Buying for Baby Without Breaking the Budget: How to Do This Mom Thing Cheaply


Buying for Baby Without Breaking the Budget How to Do This Mom Thing CheaplyOver a decade ago, I met a young woman in Ukraine literally due at any minute with her first baby. Her parents and husband bubbled over with enthusiasm for the forthcoming child. She asked if I wanted to see ‘the room,’ so I followed her up the stairs, where she showed me a small bassinet next to the bed, alongside a shelf holding a tiny pile of clothes and diapers. A miniature bottle of baby powder stood proudly next to the pile.

That was it.

Her face lit up and she exclaimed, ‘We’re all ready for the baby’s arrival!’  

And they were ready. They had the essentials. That family lived on far less, out of necessity and the lack of availability. But I suspect their baby received no shortage of love.

I don’t think that gal had any idea of the lesson she taught me that day. I’m here to share with you a little secret I learned on the other side of the world:

You do not need most of the junk geared towards babies.

Let’s face it; babies are a racket in America. So. Much. Stuff. And it’s expensive. Babies may be small, but they can cost a fortune.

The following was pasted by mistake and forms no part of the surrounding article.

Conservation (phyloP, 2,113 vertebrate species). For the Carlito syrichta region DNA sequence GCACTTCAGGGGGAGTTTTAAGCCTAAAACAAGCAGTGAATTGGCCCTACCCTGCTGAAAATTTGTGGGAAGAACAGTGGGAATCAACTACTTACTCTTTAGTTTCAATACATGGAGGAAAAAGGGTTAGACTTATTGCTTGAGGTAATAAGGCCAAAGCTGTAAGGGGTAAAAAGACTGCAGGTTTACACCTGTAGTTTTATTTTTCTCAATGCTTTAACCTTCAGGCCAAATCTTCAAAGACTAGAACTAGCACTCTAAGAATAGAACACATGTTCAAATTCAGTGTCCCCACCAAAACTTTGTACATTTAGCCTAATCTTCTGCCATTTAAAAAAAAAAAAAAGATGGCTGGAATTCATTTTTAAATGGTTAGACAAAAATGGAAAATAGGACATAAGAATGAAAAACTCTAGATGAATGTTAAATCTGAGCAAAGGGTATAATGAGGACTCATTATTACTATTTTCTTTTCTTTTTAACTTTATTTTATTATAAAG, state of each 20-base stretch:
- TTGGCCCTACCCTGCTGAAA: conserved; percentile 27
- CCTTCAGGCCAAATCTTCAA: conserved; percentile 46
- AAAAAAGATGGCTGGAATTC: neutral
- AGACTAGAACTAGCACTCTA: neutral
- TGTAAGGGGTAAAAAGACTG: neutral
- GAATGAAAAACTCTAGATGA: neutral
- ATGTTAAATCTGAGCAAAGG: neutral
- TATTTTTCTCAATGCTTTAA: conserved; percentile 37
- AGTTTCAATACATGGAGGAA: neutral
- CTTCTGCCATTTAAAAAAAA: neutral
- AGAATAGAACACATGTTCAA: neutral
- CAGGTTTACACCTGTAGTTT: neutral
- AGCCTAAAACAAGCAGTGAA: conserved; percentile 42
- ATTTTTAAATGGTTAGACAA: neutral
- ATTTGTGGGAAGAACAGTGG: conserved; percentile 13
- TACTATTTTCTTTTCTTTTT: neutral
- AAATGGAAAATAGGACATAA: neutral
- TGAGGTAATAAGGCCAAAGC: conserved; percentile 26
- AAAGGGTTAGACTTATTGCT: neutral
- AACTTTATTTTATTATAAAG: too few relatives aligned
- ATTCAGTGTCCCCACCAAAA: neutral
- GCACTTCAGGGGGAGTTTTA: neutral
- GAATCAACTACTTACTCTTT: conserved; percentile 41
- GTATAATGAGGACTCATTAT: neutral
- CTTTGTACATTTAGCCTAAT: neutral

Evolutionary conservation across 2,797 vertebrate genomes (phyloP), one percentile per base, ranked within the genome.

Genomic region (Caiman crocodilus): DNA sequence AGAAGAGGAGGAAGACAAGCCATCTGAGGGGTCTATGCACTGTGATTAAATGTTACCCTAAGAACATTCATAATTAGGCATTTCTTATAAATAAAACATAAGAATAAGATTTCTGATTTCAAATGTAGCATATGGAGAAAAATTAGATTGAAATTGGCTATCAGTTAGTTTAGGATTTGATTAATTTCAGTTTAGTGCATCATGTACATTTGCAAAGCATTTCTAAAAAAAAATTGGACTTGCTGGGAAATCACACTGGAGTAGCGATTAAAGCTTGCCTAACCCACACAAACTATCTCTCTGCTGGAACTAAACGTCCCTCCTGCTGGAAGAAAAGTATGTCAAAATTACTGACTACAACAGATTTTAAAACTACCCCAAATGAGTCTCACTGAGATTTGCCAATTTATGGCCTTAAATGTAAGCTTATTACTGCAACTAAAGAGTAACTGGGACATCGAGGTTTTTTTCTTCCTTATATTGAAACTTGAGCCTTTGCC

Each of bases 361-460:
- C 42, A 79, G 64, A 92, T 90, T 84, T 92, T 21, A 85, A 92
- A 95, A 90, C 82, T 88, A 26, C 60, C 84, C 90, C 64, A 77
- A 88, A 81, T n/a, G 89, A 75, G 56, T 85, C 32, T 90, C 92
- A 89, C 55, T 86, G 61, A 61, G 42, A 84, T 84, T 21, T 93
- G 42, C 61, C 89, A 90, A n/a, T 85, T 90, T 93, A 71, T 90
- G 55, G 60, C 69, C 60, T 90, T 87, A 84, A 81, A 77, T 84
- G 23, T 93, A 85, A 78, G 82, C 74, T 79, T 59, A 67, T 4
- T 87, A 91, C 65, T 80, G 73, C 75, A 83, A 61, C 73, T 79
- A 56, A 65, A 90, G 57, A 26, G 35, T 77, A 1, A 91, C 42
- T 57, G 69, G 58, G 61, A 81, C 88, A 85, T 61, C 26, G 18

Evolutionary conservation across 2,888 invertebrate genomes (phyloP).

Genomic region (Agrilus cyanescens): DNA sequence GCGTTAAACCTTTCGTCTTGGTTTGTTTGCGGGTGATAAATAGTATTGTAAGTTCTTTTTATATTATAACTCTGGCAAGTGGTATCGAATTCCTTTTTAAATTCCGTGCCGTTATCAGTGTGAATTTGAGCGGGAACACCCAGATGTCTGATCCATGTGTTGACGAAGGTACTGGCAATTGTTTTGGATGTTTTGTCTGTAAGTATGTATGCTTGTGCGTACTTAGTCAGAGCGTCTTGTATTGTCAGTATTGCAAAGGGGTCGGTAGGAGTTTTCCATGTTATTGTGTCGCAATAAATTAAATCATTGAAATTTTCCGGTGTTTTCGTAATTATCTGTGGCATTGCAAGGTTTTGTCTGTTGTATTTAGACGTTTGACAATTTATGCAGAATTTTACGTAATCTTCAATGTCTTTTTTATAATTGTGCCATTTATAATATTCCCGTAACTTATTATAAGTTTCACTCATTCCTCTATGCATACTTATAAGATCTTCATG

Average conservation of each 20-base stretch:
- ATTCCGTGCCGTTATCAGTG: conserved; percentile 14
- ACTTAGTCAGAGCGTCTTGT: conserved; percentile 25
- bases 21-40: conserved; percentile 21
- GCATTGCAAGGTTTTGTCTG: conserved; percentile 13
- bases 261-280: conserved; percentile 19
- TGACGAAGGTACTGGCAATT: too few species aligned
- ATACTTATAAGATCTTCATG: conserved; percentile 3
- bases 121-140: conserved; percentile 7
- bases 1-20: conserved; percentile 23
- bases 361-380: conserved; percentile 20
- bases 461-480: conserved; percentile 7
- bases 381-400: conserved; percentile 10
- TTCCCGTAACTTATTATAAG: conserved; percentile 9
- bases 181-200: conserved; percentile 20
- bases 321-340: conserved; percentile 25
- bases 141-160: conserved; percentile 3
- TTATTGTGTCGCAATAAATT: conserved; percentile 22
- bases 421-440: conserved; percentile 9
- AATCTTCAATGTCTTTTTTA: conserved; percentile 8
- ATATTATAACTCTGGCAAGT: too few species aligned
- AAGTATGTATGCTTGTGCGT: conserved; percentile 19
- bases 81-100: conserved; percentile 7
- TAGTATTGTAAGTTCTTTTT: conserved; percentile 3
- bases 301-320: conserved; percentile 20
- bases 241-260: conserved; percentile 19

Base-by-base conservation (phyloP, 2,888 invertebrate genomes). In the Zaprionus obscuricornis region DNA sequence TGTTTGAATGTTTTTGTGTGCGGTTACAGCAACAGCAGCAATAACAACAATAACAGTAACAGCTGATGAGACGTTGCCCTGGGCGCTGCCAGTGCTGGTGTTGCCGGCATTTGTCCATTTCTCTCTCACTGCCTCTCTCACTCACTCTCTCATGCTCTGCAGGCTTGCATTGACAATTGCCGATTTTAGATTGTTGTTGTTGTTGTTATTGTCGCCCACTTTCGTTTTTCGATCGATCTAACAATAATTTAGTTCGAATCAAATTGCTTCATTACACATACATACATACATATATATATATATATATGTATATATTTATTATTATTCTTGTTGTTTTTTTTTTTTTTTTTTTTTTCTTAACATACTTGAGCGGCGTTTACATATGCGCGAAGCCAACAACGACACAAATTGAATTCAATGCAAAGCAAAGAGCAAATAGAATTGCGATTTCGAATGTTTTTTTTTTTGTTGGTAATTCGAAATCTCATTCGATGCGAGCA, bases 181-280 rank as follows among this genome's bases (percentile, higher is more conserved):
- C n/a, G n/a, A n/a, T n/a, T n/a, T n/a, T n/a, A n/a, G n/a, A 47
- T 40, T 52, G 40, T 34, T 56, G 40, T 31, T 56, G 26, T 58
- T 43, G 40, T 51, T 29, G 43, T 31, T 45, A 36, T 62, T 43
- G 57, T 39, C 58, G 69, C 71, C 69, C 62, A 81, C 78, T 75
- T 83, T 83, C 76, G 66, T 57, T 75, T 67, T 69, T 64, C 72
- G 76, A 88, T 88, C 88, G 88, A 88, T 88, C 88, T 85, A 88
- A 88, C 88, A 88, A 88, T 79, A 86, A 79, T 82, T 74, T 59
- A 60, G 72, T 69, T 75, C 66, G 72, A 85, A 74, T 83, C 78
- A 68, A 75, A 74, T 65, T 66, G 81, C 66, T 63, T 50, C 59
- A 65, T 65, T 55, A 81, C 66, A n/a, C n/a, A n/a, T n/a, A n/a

Don’t panic though. They don’t have to eat away at your budget. Here’s how you can save, especially when baby arrives:

Forego the nursery. (Cue collective gasp from readers…)

Now, I totally get that lots of moms love to decorate a nursery. I really do. Believe me, there were days when I envied the moms who had beautiful rooms where they rocked their baby to sleep, while I two-stepped between the bookshelf, the computer and the Pack ‘n Play to actually get to my screaming son.

Practically though, we needed our spare room and office space more than we needed a decked out nursery. Babies generally sleep next to their moms for the first few months in any case, whether you’re bed-sharing, or you have a bassinet right next to your bed.

You do not need a crib, toddler bed, or generally any other bed marketed towards small people.

Babies are tiny. They can sleep in small spaces (safely, of course.) Finland gives out gift boxes full of useful items for new moms. Often babies sleep in the actual box. Laundry baskets also work, so do large dresser drawers. Babies also grow fast. When they get bigger, any low surface bed works or even a mattress on the floor. Think outside of the box for your baby’s bed. Or in this case, maybe in the box.

You do not need a diaper bag.

Okay, you probably need a diaper bag, but you don’t need a ‘diaper’ bag. You just need a bag. Any bag. I found a Kipling bag on sale at Ross (much cheaper than your average baby carryall). It worked great, and it’s still cute enough to use as a non-diaper bag. Win-win.

Buy items that have multiple uses.

Our Pack ‘n Play also served as a changing table — as did the floor. (Want to get back in shape after having a baby? Squat low to change those diapers.) We also purchased a convertible car seat right from the start, forgoing the expense of a bucket seat.